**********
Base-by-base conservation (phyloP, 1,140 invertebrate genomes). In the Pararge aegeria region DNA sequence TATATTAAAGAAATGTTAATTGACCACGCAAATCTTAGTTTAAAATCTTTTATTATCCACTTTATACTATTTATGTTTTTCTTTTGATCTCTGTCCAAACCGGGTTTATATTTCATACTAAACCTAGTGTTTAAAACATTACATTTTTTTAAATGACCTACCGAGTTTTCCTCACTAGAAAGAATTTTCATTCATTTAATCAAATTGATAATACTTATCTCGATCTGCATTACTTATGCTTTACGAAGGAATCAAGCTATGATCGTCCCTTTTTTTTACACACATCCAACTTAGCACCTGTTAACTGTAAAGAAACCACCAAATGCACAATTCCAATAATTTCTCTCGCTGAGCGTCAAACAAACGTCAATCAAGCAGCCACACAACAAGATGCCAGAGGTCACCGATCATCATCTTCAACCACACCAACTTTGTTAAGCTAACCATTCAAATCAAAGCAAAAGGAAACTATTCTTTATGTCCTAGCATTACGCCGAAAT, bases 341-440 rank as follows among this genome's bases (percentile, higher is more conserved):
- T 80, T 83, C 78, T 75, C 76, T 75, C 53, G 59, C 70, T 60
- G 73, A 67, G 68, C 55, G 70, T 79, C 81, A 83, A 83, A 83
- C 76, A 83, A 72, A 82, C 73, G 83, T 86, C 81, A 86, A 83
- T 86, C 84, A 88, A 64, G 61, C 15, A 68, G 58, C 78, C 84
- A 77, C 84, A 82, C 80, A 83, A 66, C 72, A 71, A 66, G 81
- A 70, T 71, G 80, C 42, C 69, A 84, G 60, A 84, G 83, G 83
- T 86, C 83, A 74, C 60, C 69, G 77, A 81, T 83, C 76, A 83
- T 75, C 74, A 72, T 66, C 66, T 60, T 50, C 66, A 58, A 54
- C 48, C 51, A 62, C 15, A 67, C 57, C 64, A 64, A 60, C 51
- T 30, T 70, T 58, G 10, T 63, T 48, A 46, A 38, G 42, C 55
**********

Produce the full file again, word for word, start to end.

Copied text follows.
Base-by-base conservation (phyloP, 1,140 invertebrate genomes). In the Pararge aegeria region DNA sequence TATATTAAAGAAATGTTAATTGACCACGCAAATCTTAGTTTAAAATCTTTTATTATCCACTTTATACTATTTATGTTTTTCTTTTGATCTCTGTCCAAACCGGGTTTATATTTCATACTAAACCTAGTGTTTAAAACATTACATTTTTTTAAATGACCTACCGAGTTTTCCTCACTAGAAAGAATTTTCATTCATTTAATCAAATTGATAATACTTATCTCGATCTGCATTACTTATGCTTTACGAAGGAATCAAGCTATGATCGTCCCTTTTTTTTACACACATCCAACTTAGCACCTGTTAACTGTAAAGAAACCACCAAATGCACAATTCCAATAATTTCTCTCGCTGAGCGTCAAACAAACGTCAATCAAGCAGCCACACAACAAGATGCCAGAGGTCACCGATCATCATCTTCAACCACACCAACTTTGTTAAGCTAACCATTCAAATCAAAGCAAAAGGAAACTATTCTTTATGTCCTAGCATTACGCCGAAAT, bases 341-440 rank as follows among this genome's bases (percentile, higher is more conserved):
- T 80, T 83, C 78, T 75, C 76, T 75, C 53, G 59, C 70, T 60
- G 73, A 67, G 68, C 55, G 70, T 79, C 81, A 83, A 83, A 83
- C 76, A 83, A 72, A 82, C 73, G 83, T 86, C 81, A 86, A 83
- T 86, C 84, A 88, A 64, G 61, C 15, A 68, G 58, C 78, C 84
- A 77, C 84, A 82, C 80, A 83, A 66, C 72, A 71, A 66, G 81
- A 70, T 71, G 80, C 42, C 69, A 84, G 60, A 84, G 83, G 83
- T 86, C 83, A 74, C 60, C 69, G 77, A 81, T 83, C 76, A 83
- T 75, C 74, A 72, T 66, C 66, T 60, T 50, C 66, A 58, A 54
- C 48, C 51, A 62, C 15, A 67, C 57, C 64, A 64, A 60, C 51
- T 30, T 70, T 58, G 10, T 63, T 48, A 46, A 38, G 42, C 55